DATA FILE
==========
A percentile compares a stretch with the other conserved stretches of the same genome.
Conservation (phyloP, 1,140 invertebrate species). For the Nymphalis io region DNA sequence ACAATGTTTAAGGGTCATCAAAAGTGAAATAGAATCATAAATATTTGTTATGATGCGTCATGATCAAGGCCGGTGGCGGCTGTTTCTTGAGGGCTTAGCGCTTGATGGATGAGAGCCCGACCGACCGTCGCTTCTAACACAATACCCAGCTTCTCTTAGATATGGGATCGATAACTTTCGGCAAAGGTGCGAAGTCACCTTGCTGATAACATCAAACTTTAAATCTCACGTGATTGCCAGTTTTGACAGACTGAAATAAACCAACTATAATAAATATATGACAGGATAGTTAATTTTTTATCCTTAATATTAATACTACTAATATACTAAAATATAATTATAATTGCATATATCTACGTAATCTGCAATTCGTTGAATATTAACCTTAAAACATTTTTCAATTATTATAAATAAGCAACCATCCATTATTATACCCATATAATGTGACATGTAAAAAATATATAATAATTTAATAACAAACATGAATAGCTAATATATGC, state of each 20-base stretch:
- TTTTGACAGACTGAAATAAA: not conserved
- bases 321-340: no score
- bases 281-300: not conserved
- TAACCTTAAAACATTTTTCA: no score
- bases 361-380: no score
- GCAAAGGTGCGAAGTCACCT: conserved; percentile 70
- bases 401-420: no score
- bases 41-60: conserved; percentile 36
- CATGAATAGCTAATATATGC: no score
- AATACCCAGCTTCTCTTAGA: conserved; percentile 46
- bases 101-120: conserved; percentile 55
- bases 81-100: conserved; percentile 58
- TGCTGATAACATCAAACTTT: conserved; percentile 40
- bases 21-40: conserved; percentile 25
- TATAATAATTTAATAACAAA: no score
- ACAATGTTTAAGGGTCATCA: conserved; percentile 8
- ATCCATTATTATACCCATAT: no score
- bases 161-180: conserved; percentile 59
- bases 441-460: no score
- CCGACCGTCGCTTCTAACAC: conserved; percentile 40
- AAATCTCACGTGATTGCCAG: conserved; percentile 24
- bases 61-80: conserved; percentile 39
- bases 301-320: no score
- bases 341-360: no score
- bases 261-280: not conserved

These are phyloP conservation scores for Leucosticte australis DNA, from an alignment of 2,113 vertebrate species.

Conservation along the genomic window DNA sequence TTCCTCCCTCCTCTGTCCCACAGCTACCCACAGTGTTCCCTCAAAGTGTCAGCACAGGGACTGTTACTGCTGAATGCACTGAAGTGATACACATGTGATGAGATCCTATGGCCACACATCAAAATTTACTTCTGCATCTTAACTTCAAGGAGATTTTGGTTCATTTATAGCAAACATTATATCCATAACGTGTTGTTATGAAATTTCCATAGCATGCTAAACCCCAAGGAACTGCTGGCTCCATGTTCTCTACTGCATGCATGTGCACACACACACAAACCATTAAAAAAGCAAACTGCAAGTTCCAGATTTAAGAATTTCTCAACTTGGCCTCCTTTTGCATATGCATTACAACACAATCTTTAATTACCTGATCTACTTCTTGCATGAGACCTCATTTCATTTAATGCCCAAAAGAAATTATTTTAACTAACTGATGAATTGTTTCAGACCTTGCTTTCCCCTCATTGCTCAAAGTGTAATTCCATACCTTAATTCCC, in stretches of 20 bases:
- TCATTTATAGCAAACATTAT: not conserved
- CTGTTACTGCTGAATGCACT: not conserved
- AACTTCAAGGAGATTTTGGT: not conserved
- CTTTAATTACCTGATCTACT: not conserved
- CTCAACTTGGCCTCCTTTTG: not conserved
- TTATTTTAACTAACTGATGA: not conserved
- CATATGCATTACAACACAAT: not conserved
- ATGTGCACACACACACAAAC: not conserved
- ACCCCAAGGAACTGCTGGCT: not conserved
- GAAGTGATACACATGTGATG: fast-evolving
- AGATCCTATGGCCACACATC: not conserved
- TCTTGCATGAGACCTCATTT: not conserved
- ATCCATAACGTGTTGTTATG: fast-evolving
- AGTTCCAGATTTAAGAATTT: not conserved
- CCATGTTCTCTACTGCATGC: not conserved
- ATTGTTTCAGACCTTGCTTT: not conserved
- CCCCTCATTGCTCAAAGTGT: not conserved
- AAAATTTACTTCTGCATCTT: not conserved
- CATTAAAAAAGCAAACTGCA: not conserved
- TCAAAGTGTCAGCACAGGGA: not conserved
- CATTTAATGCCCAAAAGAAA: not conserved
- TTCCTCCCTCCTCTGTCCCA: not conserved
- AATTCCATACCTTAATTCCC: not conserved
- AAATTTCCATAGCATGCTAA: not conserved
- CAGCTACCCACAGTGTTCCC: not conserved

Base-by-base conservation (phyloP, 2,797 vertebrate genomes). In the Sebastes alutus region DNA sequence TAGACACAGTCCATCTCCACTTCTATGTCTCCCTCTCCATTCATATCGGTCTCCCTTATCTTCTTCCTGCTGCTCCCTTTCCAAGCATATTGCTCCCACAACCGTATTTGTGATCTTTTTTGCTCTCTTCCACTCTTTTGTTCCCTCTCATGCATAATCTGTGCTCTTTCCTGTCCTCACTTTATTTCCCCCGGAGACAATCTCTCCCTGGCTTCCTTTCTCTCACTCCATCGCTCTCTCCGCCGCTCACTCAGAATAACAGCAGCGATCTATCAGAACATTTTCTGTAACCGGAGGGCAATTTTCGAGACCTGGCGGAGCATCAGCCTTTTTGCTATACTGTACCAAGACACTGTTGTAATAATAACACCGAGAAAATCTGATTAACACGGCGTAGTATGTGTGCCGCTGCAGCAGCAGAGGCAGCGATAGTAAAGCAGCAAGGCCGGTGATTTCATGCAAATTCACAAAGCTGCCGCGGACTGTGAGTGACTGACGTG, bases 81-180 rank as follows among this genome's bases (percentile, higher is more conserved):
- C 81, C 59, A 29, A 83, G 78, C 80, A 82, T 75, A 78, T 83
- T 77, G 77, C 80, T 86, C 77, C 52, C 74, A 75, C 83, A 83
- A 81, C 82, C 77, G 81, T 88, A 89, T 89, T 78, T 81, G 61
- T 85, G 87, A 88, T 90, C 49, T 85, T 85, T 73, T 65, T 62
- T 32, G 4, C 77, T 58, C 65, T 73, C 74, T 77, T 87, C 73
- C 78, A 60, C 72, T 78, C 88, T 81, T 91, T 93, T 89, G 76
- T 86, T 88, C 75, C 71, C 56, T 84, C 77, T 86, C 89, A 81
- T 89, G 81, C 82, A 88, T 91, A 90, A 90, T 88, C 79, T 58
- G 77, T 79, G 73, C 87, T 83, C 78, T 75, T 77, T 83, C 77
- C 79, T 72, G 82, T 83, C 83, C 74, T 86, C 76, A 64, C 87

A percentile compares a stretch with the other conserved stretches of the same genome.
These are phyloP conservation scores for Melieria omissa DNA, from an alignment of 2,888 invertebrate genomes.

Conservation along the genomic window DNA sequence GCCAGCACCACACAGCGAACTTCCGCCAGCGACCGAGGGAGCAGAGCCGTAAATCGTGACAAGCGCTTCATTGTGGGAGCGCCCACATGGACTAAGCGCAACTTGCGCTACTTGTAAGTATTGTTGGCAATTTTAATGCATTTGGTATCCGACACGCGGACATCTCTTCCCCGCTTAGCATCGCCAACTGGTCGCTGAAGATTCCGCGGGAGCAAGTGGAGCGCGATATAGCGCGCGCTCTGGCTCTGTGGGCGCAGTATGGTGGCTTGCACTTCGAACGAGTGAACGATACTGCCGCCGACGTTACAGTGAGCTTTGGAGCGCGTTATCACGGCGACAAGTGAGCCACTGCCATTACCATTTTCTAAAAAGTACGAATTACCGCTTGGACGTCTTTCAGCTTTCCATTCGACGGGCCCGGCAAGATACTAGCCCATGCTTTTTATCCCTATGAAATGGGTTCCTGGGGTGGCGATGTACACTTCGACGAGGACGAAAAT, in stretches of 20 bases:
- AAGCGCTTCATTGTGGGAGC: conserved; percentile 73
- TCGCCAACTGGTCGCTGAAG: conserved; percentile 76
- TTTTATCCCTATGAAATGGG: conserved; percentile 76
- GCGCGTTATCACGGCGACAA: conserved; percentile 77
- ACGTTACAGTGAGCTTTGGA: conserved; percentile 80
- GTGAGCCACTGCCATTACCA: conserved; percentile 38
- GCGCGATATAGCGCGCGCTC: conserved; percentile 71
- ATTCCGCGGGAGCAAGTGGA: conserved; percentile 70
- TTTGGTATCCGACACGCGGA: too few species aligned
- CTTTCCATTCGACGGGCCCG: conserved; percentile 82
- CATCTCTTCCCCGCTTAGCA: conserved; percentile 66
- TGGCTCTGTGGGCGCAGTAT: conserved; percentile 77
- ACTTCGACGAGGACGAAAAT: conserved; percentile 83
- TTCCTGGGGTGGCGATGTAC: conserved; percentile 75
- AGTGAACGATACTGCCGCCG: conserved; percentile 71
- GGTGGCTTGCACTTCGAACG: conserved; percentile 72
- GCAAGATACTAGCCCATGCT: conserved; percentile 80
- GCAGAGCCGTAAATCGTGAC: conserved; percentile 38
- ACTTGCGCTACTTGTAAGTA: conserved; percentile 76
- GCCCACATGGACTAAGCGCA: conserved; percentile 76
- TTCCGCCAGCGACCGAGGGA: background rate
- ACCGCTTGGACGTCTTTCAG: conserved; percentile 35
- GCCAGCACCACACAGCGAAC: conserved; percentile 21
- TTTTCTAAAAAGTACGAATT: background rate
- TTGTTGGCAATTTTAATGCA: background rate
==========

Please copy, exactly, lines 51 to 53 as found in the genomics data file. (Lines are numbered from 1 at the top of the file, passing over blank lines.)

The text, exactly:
- TTCCTCCCTCCTCTGTCCCA: not conserved
- AATTCCATACCTTAATTCCC: not conserved
- AAATTTCCATAGCATGCTAA: not conserved